For many people, starting a new business is a struggle that requires self-sacrifice for it to survive and grow. Most businesses are undercapitalized, forcing the owner to put everything into them to keep them running. You spend long hours with very little personal compensation simply because to survive you need to reinvest all the money back into the business.

You’re always taking a calculated risk with opening any business and hoping that the sacrifices you make to form a thriving business are going to be worthwhile in the future. Unfortunately, for many entrepreneurs their business venture turns into a trap that uses up all their resources instead of adding to their wealth.

Most people find for the first year or two after opening a business they have to push themselves and their employees to the limit. They spend all their time working in their business not working on it.

Delegation for success

To run a successful business, it’s important to know your strengths and weaknesses. Knowing how to use your strengths is the key. Micromanaging your business yourself is not necessarily the best option even if you know or think you know and can get everything done better than anyone else.

Other people may do things differently than you, but that does not mean they are wrong, a good leader understands that they just do not have all the answers so surround themselves with those that have the answers.

Selecting the correct employees and showing them you trust them by delegating important tasks and decision making responsibilities to them, they will appreciate the trust you have in them by helping to improve your company and leave you to lead the business.

During the first few months or even years of turning your idea into a functioning business, you may not be able to afford to hire a person to sweep the floors and remove the trash, do your bookkeeping and web design, but the fact is, these are not your jobs, your job is running the business. Once you come to this realisation your business will start to grow.

All the time you spend doing the jobs you should be delegating to others is time that your business stagnates and can’t grow, you’re not being an effective CEO.

The CEO’s job is to set goals, look to the future and spot issues, then delegate others to do things, to fix and solve problems. You are the person with the right motivation to grow your company. All the time you spend on tasks that really should have been delegated to others, you should be spending on building, planning and making strategies to improve your business and profits.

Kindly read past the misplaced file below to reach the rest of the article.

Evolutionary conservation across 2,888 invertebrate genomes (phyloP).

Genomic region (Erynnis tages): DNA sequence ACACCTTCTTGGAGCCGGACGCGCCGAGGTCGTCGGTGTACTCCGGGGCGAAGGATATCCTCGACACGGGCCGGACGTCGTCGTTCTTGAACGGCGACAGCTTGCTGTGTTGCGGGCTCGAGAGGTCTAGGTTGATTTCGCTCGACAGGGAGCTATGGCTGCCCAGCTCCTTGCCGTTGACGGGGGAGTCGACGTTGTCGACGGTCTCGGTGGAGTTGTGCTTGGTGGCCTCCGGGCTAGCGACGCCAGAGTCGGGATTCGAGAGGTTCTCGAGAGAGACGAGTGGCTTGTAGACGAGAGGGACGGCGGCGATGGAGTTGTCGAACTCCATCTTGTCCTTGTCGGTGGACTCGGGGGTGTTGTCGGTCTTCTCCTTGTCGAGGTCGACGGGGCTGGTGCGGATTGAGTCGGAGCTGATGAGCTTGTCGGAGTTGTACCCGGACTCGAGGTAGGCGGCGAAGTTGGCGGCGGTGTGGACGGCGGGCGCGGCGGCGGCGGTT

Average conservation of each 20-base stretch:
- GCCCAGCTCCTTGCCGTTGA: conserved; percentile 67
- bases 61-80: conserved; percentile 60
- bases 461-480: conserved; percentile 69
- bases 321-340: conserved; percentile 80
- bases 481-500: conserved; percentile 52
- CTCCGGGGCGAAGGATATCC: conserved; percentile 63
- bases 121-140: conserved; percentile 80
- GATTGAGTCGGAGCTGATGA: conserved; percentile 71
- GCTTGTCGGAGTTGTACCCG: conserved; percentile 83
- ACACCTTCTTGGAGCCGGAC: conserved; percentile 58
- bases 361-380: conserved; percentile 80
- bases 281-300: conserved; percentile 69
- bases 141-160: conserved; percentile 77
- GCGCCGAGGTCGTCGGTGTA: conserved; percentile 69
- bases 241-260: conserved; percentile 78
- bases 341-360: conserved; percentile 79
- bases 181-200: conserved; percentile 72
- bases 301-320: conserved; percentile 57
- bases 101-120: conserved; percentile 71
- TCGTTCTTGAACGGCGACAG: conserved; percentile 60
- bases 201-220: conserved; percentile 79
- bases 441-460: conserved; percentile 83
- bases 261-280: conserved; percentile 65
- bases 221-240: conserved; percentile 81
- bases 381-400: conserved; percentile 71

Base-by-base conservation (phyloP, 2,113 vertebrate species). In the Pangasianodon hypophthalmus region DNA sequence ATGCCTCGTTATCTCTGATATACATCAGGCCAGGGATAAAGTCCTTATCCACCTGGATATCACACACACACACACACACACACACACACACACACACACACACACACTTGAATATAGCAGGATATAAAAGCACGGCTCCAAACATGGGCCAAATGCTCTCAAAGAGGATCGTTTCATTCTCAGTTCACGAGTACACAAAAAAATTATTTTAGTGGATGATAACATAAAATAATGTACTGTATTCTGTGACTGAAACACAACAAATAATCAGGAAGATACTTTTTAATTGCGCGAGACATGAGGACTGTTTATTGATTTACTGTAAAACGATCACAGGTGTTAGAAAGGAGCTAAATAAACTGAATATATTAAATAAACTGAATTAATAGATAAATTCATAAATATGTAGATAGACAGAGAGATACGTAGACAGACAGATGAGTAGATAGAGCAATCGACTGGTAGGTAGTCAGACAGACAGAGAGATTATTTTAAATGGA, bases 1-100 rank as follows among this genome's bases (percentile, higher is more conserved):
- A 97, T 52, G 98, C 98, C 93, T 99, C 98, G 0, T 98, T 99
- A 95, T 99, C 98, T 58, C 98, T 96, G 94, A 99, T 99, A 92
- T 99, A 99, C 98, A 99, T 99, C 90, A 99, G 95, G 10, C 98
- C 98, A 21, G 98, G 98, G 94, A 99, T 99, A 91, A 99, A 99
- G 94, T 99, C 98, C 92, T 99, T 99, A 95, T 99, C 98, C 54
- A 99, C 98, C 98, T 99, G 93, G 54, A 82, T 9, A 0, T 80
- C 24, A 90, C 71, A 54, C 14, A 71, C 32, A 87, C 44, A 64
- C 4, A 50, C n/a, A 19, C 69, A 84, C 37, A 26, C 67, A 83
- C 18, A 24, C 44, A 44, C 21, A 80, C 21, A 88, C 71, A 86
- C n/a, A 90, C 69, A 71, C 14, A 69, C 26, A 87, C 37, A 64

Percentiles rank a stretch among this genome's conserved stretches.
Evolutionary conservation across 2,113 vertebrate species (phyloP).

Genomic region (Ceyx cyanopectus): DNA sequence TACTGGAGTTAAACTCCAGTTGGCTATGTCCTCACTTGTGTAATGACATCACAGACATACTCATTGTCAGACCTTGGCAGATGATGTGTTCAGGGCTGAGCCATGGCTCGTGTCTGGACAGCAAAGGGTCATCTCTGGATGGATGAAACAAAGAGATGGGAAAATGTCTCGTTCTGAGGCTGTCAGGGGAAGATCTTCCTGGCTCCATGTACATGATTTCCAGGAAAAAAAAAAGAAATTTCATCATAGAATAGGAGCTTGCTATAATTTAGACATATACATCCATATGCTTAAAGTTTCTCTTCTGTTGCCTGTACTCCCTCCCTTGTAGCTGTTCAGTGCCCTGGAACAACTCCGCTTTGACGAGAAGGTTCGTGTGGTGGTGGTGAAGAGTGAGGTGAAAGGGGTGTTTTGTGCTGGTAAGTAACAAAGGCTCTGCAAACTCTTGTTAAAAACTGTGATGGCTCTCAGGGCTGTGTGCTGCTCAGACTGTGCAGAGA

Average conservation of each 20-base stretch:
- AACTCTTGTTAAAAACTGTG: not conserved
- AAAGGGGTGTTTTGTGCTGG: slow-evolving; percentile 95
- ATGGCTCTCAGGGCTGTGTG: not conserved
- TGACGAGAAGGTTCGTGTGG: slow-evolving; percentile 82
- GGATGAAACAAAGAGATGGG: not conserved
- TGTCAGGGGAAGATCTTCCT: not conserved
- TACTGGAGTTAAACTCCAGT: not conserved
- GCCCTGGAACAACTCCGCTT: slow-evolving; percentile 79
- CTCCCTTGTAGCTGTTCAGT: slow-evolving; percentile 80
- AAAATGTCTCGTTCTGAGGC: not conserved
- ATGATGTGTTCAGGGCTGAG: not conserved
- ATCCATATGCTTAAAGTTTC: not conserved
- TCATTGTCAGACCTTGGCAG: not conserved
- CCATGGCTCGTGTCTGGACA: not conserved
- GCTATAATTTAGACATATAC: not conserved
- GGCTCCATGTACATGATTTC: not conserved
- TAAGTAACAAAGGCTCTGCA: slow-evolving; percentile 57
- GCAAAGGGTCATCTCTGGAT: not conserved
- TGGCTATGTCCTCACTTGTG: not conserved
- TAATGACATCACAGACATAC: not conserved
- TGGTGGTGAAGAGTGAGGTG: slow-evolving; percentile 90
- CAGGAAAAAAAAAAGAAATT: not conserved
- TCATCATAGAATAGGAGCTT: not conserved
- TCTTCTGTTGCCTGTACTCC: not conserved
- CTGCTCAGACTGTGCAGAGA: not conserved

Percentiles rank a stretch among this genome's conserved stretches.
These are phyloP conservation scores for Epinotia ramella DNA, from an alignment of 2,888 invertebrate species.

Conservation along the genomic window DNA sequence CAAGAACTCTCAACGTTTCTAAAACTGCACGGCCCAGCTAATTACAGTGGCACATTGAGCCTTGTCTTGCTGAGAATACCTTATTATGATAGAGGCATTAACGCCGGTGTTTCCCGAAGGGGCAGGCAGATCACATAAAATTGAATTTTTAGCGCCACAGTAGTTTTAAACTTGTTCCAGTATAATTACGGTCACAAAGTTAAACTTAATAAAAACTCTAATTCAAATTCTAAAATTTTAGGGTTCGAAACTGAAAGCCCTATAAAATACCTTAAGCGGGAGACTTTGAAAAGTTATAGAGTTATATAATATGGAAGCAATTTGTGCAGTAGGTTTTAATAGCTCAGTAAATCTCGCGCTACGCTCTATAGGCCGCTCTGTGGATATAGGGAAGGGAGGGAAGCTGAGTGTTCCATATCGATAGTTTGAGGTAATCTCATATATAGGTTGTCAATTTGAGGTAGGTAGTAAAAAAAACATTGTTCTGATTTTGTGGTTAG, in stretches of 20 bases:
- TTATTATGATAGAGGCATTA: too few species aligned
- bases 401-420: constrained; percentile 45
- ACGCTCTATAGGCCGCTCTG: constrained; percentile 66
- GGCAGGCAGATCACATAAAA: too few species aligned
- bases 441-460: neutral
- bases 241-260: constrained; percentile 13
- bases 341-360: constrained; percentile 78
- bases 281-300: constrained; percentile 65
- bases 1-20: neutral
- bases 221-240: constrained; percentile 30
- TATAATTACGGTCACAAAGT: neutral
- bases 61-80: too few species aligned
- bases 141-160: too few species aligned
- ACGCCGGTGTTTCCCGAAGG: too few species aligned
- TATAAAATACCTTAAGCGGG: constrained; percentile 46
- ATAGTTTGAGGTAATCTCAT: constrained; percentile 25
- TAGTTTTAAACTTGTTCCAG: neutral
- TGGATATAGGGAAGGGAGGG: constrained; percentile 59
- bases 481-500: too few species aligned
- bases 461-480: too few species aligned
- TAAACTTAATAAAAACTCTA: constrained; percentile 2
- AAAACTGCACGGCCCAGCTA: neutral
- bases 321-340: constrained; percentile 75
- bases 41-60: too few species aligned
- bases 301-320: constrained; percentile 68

Your own Investment

When you own a business you really need to wear two hats, one as an investor in the business and the other as the CEO. These two aspects of your business must be separated and you need to ensure you are fairly compensated for both these roles. This may not be possible when you first start up. But it must become a priority as soon as possible.

As an investor, you need to see a fair return on all the money you have invested and as a CEO you need to get the salary you deserve as soon as your company is established. If you fail to do this then you will just be working in your company, your company will not be working for you.

Always Pay yourself

Some businesses are more profitable than others and have different development needs, but you need to set profit targets each year. If your target profit is 20 percent, then you should aim at using half of that for improvements and expansion and the remainder should go to the company’s main investor yourself. Working without a personal return even in your own company can lead to burnout and financial ruin.

You need to ask yourself when in business, whether you’re working for your business or is it really working for you. Often to get ahead in business, you need to step back and look at it from another view point. If you add another’s view point to the equation, it can help to expand your company in way you had not considered.

When your business is running successfully, it’ll be much less stressful if you are working on it rather than in it. Always ensure that you’re paying yourself a fair salary for the work you do and your investment of time and money. By delegating most of the work to others and taking the role of being the company visionary and troubleshooter, you will be able to spend the necessary time making improvements and enjoying your company.